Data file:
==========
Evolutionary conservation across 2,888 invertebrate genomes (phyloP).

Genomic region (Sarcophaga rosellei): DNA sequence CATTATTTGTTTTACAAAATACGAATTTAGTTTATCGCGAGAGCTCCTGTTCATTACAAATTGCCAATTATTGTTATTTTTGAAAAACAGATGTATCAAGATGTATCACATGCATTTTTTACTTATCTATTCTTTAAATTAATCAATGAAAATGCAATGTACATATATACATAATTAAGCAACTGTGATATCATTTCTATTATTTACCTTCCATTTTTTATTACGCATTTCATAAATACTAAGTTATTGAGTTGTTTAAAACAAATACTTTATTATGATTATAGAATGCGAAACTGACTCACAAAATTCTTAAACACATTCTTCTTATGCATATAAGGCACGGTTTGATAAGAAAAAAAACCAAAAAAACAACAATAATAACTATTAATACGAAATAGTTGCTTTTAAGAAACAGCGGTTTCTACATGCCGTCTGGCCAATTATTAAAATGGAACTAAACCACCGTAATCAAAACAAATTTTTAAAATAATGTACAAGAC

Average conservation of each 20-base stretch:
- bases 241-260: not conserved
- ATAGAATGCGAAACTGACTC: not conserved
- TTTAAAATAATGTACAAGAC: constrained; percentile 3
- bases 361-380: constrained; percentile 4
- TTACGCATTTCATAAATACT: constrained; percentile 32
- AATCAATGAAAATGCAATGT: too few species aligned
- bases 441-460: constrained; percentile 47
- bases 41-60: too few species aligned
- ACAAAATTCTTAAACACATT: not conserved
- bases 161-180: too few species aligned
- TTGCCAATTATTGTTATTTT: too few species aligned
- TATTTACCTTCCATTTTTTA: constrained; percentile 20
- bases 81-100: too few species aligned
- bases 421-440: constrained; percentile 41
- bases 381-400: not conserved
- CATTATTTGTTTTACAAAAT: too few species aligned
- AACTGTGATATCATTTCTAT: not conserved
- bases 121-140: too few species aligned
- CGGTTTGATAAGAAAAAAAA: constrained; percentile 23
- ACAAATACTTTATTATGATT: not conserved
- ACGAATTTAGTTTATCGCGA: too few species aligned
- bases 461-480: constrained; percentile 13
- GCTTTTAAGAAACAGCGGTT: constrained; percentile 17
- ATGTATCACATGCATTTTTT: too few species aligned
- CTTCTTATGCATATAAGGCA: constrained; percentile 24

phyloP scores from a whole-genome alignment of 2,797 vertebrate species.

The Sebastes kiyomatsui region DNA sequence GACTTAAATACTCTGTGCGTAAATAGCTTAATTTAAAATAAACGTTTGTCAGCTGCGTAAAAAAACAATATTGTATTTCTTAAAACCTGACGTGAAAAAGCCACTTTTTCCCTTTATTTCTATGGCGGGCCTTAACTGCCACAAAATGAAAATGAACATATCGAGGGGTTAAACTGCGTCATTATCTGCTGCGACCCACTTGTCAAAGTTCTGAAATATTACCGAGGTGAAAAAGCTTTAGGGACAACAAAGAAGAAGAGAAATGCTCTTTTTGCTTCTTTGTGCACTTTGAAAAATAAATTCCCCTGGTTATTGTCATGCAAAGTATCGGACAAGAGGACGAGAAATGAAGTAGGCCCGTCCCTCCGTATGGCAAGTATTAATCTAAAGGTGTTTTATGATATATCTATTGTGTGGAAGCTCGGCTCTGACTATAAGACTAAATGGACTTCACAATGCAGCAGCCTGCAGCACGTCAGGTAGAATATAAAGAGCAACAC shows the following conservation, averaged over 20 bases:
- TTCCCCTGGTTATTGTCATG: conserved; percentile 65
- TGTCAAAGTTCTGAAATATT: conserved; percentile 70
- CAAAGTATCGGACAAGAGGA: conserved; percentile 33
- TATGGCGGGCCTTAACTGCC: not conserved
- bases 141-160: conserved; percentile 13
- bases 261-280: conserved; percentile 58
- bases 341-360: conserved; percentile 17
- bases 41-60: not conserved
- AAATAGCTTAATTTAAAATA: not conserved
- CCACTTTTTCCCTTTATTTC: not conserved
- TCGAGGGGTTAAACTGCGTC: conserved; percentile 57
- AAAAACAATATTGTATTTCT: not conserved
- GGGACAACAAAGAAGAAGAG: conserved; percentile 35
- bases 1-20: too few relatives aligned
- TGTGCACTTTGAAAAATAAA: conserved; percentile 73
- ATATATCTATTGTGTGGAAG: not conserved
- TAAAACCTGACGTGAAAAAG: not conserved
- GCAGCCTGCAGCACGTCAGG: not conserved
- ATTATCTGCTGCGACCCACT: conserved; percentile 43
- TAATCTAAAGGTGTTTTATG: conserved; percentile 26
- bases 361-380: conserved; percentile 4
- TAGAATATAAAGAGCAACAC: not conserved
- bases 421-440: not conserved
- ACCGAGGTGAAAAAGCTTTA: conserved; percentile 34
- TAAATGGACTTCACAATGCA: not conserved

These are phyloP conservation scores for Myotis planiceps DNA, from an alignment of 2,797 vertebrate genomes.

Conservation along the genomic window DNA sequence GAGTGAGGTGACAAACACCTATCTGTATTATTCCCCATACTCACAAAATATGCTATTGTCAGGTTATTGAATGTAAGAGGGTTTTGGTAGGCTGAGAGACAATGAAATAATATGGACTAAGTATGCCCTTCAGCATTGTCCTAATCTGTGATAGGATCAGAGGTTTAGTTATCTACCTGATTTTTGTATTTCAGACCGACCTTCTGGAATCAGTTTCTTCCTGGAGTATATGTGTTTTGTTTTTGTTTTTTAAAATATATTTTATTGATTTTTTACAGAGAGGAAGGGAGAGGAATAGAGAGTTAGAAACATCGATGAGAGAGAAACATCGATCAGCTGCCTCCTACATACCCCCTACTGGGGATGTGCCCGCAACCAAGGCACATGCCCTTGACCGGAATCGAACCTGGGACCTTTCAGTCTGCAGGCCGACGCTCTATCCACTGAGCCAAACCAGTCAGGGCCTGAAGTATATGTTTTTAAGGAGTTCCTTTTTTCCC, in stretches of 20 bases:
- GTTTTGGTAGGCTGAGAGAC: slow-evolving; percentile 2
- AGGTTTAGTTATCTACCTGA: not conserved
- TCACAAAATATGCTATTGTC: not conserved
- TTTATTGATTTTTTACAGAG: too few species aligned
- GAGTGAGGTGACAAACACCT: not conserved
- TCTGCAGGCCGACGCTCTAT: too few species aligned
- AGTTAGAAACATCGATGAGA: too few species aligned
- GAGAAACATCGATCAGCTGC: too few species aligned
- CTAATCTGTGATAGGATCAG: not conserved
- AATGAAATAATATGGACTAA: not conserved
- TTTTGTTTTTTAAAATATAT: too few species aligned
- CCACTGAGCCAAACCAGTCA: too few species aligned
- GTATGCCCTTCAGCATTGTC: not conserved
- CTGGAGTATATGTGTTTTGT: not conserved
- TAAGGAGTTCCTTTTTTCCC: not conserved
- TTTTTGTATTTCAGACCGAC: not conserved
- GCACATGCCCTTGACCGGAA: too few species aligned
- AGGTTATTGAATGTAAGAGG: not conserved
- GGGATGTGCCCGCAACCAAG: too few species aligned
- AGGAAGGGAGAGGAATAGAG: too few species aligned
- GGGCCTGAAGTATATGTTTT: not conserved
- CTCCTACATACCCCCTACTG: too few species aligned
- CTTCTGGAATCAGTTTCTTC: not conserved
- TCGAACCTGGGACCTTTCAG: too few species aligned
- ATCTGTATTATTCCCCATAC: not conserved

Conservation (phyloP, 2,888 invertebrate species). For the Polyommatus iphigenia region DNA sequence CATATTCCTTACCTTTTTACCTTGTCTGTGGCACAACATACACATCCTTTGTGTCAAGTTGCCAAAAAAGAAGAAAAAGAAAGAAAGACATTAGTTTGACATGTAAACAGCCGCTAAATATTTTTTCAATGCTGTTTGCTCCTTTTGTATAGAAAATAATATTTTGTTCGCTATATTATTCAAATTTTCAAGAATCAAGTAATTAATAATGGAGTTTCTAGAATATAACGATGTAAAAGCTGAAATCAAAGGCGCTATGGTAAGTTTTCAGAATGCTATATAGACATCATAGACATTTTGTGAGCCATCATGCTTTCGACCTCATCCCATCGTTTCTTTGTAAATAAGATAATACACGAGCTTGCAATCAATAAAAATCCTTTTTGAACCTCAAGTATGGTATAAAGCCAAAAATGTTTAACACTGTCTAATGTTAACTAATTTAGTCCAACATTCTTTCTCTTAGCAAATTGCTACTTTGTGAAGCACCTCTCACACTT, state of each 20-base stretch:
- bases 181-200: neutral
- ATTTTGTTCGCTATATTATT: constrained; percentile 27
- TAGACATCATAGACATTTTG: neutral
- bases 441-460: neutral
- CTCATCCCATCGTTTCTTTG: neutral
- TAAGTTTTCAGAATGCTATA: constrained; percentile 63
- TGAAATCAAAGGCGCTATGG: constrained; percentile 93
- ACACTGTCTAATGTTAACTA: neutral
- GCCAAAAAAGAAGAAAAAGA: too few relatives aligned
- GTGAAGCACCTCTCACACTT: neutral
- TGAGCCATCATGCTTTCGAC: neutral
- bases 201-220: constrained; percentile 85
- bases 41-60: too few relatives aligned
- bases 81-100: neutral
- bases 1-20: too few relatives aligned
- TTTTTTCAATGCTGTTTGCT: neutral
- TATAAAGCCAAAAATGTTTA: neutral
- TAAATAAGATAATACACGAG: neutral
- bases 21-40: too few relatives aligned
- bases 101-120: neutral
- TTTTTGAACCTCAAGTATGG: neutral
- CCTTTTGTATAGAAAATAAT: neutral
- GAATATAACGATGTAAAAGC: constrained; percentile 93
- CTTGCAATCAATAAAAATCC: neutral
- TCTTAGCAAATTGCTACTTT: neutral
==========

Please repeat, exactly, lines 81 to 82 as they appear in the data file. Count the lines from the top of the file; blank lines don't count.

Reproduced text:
- TCGAACCTGGGACCTTTCAG: too few species aligned
- ATCTGTATTATTCCCCATAC: not conserved